The 3 essentials of happiness, by the way, don’t say anything about hardship as a requirement. Hardship pushes people together, but there’s always a let down when it’s over. To use a ridiculous example, this is why people fall in love on The Bachelor and then break up when regular life hits. The circumstance is not sustainable.

I’ll go a step further. The biggest problem with tribes is they’re so … tribal! Tribes make people do some really stupid things, both to people within the tribe (initiation rites, forced compliance) and to people outside the tribe (demonization of the other). The more you believe in your tribe, the more you distrust dissent from tribal norms. For every tribal combat unit, there’s another tribal combat unit –equally bonded by war — trying to kill them.

Some tribes function like cults — they feel good while you’re in them, but not so much if you want out. So let’s tap the brakes on wanting society to go tribal.

Think about the “tribe” we were born into — small-town Midwestern Americana. I don’t hate it, I see good things about it, but I don’t miss it. Our grandfather and grandmother created a stir when they got engaged because he was French and she was Polish. Think how crazy that is. This was only a couple generations ago in America, and they were both European Catholics! Today, my family has cross-cultural, interracial, interfaith marriages. We are breaking down tribal connections, and I think it’s progress for the better.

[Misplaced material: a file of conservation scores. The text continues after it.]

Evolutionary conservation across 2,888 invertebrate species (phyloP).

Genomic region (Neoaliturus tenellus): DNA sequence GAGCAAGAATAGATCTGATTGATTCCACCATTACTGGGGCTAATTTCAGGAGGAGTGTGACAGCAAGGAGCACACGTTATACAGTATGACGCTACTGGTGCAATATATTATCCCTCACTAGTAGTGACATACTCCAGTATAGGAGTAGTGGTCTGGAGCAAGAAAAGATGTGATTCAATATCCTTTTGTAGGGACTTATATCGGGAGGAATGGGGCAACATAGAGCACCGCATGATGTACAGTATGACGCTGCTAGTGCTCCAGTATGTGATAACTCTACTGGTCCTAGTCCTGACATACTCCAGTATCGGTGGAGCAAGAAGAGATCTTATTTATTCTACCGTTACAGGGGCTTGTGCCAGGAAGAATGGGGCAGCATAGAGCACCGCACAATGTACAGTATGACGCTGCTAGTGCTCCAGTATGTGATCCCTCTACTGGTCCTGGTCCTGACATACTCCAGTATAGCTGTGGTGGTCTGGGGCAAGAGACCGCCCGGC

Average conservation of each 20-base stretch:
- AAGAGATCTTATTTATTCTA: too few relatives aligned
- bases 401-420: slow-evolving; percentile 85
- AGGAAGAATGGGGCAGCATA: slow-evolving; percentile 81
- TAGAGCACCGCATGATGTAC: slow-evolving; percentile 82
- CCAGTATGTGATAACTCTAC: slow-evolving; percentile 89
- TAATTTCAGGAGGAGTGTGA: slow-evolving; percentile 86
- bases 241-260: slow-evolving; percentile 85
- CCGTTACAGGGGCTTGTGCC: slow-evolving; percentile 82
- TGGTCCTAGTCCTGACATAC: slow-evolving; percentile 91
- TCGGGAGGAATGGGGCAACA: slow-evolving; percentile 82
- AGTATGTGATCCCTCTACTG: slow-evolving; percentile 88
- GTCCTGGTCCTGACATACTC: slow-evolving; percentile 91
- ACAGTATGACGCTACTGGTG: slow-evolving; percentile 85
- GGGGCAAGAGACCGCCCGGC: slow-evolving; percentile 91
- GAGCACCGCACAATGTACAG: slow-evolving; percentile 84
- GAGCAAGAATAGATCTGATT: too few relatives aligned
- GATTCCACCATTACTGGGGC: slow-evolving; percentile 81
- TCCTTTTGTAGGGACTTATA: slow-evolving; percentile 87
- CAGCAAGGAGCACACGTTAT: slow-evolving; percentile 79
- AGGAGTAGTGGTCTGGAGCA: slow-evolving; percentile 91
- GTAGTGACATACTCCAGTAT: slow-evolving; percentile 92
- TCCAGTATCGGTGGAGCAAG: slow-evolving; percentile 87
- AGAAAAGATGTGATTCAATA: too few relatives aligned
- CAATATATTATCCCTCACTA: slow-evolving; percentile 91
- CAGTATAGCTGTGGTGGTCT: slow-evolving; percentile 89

You quoted Junger: The question for Western society isn’t so much why tribal life might be so appealing – it seems obvious on the face of it – buy why Western society is so unappealing.

Honestly, Western society is not unappealing to me. Not long ago, I traveled briefly to Amman, Jordan. Jordan is still a fairly tribal society. Interesting to visit, but as far as living there — no thanks. Around the same time, I traveled to Amsterdam, The Netherlands. Very modern, and I could’ve stayed forever — a wonderful culture.

I disagree that modern Western society is all about valuing “beauty, money, and status.” Maybe for some people. Maybe if you watched the Oscars last night. To me, modern society is about choice — you can create your own path to happiness rather than have it dictated by the tribe. It’s true that having choices and piecing together modern community can be more difficult than having a ready made tribal life. It’s a trade off, but I’ll take that trade any day.  

Here’s the thing. There are many paths to happiness and well-being. The last book we reviewed, The Cozy Life, talked about how to do be happy through hygge, which is all about simple comforts. Denmark is modern and Western — you don’t need to be starving or running for your life to be happy.